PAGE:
3
$\begingroup$

Let $\mathbf{A}$ be a possibly-unbounded, linear self-adjoint operator on an infinte-dimensional, complex separable Hilbert space $\mathcal{H}$, and suppose we know the matrix elements $\langle j|\mathbf{A}|k\rangle$ of $\mathbf{A}$ on a basis $\{|n\rangle\}_{n\in\mathbb{N}}$.

Are there theorems helping in the explicit calculation of the spectrum of $\mathbf{A}$ using the aforementioned matrix elements? If not, are there theorems giving necessary and/or sufficient conditions for the existence of the continuous spectrum of $\mathbf{A}$?

Thanks in andvance.

$\endgroup$
2
$\begingroup$

Suppose $\mathcal{H}=L^{2}[0,\pi]$. Suppose $\mathcal{M}$ is a countably dense subset of compactly supported $C^{\infty}$ functions on $(0,\pi)$. Apply Gram-Schmidt in order to obtain an orthonormal basis $\{ f_{k} \}_{k=1}^{\infty}$ of smooth compactly supported functions on $(0,\pi)$. The following operators $L_{\alpha,\beta}$ are selfadjoint $$ L_{\alpha,\beta} = -\frac{d^{2}}{dx^{2}}, $$ where $\mathcal{D}(L_{\alpha,\beta})$ consists of all twice absolutely continuous functions $f\in\mathcal{H}$ for which $f''\in\mathcal{H}$ and $$ \cos\alpha f(0)+\sin\alpha f'(0) = 0,\\ \cos\beta f(\pi)+\sin\beta f'(\pi)= 0. $$ (Here $\alpha,\beta$ are real angles.) All of these operators are selfadjoint, and they all contain $\{ f_{k} \}$ in their domains. And they all agree on these elements, i.e., $L_{\alpha,\beta}f_{k}=L_{\alpha',\beta'}f_{k}$. These operators have discrete spectrum, and the spectrum is very different as you allow $\alpha$, $\beta$ to vary. For example, the conditions $$ f(0) = 0,\;\; f(\pi)=0 $$ lead to eigenfunctions $\sin(nx)$ with spectrum $\{ 1,2^{2},3^{2},\cdots\}$. The conditions $$ f'(0)=0,\;\; f(\pi)=0 $$ lead to eigenfunctions $\cos((n+1/2)x)$ with spectrum $\{ (1/2)^{2},(3/2)^{2},(5/2)^{2},\cdots\}$. Every point of $[0,\infty)$ is in the spectrum of one of the $L_{\alpha,\beta}$.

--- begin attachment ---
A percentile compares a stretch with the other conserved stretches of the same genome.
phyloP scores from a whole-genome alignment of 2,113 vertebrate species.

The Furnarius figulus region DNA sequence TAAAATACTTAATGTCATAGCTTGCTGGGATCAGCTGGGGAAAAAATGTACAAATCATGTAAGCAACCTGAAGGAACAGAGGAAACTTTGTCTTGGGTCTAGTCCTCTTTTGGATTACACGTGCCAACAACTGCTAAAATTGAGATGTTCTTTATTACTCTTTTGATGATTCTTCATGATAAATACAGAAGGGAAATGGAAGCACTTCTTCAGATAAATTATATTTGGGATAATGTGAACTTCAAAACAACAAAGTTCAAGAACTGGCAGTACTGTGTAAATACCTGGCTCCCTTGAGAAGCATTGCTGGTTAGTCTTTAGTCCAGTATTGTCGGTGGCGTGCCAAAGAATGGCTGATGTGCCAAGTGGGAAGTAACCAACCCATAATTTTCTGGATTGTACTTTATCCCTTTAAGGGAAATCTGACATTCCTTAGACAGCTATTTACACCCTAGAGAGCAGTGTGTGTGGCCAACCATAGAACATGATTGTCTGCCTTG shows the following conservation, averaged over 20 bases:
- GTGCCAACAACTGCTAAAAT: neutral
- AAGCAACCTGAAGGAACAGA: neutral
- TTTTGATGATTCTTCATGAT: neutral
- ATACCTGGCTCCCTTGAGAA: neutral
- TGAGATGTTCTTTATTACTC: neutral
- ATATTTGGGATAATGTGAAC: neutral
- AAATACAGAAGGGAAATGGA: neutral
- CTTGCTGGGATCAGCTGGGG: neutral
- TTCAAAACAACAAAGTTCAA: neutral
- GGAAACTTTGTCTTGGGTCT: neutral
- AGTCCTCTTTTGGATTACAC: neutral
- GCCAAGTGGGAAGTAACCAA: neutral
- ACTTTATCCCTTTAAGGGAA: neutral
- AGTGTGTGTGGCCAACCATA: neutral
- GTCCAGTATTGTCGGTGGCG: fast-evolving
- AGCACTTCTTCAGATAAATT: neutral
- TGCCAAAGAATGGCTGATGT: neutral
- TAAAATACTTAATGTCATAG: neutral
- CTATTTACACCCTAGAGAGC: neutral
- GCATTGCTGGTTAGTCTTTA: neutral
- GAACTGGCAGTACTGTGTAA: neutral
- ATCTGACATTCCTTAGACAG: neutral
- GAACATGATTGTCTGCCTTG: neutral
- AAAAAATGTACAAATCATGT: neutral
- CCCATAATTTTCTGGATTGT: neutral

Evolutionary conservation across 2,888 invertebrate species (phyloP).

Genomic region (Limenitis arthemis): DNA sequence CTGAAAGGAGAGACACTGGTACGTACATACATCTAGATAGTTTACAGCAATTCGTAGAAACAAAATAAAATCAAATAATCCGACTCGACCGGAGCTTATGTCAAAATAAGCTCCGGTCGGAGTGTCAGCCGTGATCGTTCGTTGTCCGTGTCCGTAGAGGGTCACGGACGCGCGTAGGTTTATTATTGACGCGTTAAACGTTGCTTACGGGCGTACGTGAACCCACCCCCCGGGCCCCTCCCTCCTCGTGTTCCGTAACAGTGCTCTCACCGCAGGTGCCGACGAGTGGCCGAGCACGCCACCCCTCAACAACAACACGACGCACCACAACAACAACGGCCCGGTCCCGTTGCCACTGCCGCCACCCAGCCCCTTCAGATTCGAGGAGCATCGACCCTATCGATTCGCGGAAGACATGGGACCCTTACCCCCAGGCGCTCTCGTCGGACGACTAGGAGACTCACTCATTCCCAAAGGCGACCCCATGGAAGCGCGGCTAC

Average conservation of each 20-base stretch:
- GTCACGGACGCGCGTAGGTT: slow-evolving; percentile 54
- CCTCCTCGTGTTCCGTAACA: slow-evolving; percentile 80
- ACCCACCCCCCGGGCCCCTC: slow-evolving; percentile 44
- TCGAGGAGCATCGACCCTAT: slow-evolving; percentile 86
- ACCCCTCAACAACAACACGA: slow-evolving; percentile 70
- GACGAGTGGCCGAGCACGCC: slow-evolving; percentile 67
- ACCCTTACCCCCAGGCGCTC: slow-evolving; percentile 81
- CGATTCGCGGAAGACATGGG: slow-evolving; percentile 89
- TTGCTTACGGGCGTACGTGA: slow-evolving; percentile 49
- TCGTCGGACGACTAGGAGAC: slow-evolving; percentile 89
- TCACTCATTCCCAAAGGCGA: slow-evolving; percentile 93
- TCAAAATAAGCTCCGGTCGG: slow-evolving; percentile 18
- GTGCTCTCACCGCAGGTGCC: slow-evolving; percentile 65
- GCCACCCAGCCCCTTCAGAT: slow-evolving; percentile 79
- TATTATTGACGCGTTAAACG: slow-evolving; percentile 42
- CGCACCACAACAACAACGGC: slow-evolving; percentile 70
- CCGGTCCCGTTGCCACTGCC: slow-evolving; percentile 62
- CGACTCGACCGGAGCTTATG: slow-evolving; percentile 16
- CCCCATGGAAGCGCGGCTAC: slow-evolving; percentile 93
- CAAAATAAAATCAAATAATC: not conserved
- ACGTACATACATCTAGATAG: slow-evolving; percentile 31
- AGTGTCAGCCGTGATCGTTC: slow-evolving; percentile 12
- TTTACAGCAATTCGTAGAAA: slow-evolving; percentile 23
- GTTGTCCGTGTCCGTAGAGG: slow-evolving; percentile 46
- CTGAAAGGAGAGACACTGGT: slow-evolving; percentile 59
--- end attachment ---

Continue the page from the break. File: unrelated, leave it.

I'm not aware of anything that will help much with the continuous spectrum.

| cite | improve this answer | |
$\endgroup$
  • $\begingroup$ Thank You for the reply. However, I do not understand how it is related to my question. Could You please help me in understandig it? $\endgroup$ – Ittiolo Jun 29 '15 at 8:28
  • $\begingroup$ @Ilcapitano : I've given you a family of operators $\{ L_{\alpha,\beta} \}$ for which $(L_{\alpha,\beta}f_j,f_k)=(L_{\alpha',\beta'}f_j,f_k)$ for all $k,j$ and all $\alpha,\alpha',\beta,\beta'$, where $\{ f_k\}$ is an orthonormal basis. And the eigenvalues of $L_{\alpha,\beta}$ vary drastically with $\alpha$,$\beta$. So you cannot determine the spectrum from the matrix $m_{j,k}=(Lf_j,f_k)$. There is a fundamental problem in trying to determine the characteristics of an unbounded selfadjoint operator from such a matrix because the operator is not unquely determined by the matrix. $\endgroup$ – COVID-20 Jun 29 '15 at 15:03
  • $\begingroup$ Ok, It is clear to me now, Thank You again. $\endgroup$ – Ittiolo Jun 29 '15 at 16:30
  • $\begingroup$ @Ilcapitano : You're welcome. This is a strange pathology that was discovered by John von Neumann, and is one of the main reasons that matrices were abandoned for general operators of Quantum. $\endgroup$ – COVID-20 Jun 29 '15 at 16:37

Your Answer

By clicking “Post Your Answer”, you agree to our terms of service, privacy policy and cookie policy

Not the answer you're looking for? Browse other questions tagged or ask your own question.